Another wonderful resource is www.landlordselfhelp.com. This site is geared towards small scale income property owners and they do a bang-up job of offering informative tips and advice. I also always recommend checking out our website (www.plex.ca) as I make sure that we update it with the most relevant and poignant links
The last topic I’d like to address is for all my existing clients who are looking to buy income properties for investment only. I have been keeping a lot of buyers at bay, essentially advising them to wait until prices stop increasing and returns get a little stronger. The question then becomes, given that income properties continue to sell in top neighbourhoods, what is the minimum return that should be acceptable? How low should a cap rate go given that buildings tend to appreciate in the future and we continue to have a very strong rental market?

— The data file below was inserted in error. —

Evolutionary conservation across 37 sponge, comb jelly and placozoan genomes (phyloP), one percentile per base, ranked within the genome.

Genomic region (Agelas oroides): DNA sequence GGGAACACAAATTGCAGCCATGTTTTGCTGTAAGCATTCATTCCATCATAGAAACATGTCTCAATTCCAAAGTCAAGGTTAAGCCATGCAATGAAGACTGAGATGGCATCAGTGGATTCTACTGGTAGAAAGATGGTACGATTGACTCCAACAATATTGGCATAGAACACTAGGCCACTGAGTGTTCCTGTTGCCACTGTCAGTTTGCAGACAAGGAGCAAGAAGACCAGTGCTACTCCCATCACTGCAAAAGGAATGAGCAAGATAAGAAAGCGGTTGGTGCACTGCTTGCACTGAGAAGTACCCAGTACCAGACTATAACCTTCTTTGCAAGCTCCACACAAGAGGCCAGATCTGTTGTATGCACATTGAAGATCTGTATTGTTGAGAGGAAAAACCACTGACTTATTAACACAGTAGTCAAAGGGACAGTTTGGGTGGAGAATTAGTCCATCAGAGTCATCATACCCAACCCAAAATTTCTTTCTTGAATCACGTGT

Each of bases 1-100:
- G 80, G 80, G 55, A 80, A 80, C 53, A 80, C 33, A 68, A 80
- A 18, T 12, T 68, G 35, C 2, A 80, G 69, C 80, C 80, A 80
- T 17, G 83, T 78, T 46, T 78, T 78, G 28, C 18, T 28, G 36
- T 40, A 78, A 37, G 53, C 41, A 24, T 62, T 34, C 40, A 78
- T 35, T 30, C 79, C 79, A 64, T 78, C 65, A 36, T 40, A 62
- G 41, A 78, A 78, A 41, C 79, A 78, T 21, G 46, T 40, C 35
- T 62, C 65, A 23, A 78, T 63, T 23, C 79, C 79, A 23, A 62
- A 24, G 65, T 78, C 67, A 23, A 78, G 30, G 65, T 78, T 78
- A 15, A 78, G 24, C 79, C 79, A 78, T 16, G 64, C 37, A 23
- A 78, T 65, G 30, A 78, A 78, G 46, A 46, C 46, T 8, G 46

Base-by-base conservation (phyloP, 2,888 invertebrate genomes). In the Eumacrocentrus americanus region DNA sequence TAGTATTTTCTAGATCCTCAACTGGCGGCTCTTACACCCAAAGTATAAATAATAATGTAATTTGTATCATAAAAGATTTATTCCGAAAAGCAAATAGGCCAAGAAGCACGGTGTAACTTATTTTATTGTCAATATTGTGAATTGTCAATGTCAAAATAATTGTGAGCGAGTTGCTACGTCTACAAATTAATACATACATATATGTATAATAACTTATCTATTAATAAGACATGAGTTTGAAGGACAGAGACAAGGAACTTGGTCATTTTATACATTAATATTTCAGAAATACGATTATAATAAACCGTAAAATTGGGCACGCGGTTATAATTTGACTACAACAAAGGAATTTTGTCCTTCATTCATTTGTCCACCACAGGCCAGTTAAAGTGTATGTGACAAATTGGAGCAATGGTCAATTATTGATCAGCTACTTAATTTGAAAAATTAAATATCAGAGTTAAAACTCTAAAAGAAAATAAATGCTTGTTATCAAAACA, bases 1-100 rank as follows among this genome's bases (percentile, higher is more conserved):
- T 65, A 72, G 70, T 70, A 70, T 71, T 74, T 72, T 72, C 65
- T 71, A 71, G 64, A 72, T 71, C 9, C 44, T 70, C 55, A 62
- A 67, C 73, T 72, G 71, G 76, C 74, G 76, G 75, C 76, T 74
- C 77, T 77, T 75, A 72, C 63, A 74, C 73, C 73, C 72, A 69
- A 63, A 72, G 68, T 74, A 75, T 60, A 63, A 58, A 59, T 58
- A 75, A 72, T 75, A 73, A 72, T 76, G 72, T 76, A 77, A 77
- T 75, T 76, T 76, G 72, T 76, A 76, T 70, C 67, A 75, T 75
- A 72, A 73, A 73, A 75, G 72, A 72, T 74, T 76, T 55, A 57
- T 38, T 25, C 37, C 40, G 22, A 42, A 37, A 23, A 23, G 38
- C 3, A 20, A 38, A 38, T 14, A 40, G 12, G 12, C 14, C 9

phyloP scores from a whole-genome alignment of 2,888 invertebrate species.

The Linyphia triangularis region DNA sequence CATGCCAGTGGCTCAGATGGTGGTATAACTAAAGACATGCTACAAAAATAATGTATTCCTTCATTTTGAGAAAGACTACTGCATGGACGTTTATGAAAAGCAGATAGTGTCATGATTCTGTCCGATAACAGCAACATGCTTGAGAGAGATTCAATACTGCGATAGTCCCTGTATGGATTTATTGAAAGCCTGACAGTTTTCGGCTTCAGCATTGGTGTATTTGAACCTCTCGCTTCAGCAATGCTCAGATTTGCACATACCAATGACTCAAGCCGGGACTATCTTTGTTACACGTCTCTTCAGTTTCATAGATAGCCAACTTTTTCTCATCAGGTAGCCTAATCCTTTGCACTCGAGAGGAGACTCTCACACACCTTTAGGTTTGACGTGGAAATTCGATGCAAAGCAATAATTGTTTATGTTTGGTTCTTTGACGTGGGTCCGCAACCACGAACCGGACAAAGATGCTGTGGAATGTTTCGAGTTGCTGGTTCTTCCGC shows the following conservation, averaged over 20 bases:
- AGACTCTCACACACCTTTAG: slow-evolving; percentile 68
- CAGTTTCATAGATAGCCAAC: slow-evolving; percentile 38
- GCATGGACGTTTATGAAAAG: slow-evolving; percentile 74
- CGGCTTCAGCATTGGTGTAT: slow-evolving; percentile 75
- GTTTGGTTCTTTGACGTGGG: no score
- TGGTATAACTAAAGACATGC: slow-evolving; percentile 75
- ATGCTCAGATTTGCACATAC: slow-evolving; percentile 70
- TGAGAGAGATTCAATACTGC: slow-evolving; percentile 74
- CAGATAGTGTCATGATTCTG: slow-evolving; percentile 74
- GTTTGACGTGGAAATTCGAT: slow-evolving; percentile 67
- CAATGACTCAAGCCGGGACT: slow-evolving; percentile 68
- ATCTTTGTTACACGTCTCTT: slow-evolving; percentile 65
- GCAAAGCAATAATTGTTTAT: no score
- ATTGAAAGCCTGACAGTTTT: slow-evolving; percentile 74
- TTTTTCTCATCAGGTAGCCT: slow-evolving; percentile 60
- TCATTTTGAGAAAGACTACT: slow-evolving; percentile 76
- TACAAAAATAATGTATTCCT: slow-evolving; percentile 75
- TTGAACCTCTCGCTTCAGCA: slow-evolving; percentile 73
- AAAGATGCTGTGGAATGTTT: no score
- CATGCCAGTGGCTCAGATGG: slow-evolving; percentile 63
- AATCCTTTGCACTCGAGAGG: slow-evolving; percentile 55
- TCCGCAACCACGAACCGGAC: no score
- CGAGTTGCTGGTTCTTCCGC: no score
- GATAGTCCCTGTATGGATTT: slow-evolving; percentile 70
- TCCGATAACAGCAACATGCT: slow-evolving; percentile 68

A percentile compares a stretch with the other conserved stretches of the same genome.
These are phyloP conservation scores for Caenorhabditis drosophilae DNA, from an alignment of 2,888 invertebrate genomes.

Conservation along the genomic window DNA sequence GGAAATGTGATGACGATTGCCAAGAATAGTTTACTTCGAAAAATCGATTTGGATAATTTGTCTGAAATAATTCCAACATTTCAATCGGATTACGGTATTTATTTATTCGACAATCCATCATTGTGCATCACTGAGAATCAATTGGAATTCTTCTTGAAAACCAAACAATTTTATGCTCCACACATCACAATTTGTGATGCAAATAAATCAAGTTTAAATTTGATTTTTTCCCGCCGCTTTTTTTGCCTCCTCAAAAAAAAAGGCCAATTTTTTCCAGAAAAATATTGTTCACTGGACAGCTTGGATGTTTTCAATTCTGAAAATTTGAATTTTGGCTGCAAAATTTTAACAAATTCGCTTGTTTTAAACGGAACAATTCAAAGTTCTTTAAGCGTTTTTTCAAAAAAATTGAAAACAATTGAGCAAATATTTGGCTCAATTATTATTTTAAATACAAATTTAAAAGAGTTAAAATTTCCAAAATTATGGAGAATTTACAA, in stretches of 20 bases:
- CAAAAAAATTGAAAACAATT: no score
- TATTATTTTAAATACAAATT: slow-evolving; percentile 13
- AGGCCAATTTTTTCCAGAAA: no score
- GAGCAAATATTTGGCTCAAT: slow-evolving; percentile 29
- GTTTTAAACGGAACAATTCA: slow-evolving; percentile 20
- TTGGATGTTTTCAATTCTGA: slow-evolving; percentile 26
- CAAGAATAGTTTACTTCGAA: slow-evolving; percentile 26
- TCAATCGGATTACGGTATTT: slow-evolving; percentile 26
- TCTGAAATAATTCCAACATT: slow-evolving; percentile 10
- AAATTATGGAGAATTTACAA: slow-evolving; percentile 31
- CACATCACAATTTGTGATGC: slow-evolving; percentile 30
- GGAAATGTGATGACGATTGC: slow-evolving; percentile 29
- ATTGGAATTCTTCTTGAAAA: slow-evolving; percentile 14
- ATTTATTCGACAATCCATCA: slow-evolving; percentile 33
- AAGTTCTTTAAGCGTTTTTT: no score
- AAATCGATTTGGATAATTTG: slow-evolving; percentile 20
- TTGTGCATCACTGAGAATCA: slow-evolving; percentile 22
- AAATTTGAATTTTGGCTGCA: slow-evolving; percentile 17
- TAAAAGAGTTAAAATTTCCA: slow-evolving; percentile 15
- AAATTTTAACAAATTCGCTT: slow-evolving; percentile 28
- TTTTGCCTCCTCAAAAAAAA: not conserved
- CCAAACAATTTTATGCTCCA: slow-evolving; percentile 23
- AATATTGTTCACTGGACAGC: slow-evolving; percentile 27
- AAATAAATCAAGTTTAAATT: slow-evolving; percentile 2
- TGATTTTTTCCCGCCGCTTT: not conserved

My answer is simple – seven.
If you see a seven cap or better on paper and the property is in a good area and has some upgrade potential, then I would pursue it. Financials statements have a tendency to sometimes forget key expense items, so usually the stated cap rate is going to be less. I know that over the past three years, marquee income properties have sold for four and five caps based on their neighbours, but if you’re not going to live in them, I believe that this return is simply too low. Given the responsibility of being a landlord, you would like your property to outperform a paper-based investment. If I don’t see a seven cap on the listing, then there are better places to put your money. Of course if you are going to live in the property, it’s a different story entirely. You can accept a lower cap rate if you can derive ulterior benefits by residing there.
I’d like to thank everyone that ordered a copy of my new “Live for Free” guide. It is still available for sale on the Plex website (www.plex.ca) and www.amazon.com if you’d like to get a hard or digital copy.
That’s it for this month. I realize that with an early Easter in March there are no more long weekends until the end of May, so work hard and have fun everybody during this long stretch.
Go Toronto FC!